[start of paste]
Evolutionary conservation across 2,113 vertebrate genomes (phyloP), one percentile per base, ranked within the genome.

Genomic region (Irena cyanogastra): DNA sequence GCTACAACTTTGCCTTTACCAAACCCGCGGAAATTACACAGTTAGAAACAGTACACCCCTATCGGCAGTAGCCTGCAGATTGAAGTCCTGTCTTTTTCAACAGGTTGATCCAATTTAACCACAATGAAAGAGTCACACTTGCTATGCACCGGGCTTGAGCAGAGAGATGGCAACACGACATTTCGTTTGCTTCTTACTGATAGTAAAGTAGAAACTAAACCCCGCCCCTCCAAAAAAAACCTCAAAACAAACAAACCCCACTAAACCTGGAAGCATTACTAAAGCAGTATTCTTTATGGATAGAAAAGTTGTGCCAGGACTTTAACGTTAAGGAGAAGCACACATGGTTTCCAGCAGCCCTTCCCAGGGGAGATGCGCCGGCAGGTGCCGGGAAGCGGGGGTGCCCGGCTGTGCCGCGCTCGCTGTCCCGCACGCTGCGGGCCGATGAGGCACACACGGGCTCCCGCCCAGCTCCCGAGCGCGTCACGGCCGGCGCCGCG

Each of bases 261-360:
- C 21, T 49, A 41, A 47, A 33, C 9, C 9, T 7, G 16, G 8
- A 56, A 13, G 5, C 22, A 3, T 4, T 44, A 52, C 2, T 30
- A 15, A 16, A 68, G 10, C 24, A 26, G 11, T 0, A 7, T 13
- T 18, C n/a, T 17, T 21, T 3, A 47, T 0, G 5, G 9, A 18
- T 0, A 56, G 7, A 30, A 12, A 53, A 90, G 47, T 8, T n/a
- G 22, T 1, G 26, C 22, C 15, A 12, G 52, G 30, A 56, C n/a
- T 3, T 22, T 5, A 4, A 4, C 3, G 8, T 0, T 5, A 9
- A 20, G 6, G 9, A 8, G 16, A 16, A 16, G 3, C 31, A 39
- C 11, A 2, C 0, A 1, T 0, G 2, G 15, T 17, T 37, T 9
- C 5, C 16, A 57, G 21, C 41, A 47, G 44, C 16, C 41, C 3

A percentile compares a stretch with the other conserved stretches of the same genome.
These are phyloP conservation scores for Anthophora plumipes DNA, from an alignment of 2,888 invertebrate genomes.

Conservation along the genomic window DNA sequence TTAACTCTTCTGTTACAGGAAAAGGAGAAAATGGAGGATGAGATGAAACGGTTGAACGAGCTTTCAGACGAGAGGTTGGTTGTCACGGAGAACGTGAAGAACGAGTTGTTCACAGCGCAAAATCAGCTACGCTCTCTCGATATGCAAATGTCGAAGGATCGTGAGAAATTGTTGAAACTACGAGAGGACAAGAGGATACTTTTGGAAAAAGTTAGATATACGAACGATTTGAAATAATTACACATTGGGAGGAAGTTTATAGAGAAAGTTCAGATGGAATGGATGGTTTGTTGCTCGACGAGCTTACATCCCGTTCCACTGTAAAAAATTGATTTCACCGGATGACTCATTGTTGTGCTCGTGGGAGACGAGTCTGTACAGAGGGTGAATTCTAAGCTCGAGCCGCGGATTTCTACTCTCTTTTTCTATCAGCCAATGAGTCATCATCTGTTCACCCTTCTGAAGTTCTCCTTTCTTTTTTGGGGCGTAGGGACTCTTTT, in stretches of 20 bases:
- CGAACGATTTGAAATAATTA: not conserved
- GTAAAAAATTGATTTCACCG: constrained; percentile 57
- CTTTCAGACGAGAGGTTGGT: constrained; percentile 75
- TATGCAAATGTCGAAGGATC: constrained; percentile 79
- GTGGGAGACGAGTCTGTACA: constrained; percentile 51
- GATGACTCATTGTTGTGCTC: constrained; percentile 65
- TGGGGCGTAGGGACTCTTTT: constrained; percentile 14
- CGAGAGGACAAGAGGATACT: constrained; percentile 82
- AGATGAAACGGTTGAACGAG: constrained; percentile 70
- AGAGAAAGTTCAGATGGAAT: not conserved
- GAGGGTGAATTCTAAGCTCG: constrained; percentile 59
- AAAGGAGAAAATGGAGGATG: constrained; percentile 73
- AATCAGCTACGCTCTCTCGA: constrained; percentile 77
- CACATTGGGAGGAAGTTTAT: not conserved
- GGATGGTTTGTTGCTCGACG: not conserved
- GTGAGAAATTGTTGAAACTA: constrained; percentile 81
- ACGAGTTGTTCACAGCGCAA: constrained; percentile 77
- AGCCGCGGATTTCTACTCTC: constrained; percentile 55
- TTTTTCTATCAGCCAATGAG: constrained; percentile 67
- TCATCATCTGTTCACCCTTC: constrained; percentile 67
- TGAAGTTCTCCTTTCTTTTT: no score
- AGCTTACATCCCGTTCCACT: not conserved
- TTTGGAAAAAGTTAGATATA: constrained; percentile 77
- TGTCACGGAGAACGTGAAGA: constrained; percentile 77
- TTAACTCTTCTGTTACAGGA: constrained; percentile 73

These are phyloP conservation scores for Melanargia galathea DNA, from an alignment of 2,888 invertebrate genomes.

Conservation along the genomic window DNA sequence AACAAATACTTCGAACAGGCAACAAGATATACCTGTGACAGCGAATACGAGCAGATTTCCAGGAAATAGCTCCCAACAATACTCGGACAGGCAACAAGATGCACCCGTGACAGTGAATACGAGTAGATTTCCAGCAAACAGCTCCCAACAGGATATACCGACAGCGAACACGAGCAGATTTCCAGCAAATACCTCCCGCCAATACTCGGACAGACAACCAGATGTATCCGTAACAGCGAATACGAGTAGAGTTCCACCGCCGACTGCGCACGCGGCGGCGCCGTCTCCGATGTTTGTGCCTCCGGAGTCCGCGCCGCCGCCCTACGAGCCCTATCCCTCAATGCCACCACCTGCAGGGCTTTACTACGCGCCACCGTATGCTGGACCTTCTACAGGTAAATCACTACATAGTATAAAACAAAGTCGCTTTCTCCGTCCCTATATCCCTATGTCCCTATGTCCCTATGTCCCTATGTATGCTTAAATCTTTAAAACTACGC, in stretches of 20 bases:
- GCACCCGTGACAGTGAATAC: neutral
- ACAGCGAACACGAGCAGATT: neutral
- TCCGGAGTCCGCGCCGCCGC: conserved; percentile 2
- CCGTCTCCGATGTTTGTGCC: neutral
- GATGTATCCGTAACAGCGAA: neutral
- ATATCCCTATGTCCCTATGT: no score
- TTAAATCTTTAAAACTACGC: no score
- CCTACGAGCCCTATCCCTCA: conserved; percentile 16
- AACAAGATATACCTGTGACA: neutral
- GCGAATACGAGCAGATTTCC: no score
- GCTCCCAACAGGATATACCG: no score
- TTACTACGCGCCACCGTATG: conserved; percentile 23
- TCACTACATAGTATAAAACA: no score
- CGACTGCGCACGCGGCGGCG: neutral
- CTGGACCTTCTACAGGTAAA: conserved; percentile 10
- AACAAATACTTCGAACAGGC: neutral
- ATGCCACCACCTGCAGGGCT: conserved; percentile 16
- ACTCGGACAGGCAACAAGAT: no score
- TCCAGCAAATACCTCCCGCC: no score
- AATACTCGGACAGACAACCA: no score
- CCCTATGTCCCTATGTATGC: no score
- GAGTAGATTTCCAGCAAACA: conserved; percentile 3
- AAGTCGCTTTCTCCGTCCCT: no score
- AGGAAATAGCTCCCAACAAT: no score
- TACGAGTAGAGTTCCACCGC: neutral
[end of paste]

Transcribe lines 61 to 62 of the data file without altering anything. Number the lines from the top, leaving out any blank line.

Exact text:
- ACTCGGACAGGCAACAAGAT: no score
- TCCAGCAAATACCTCCCGCC: no score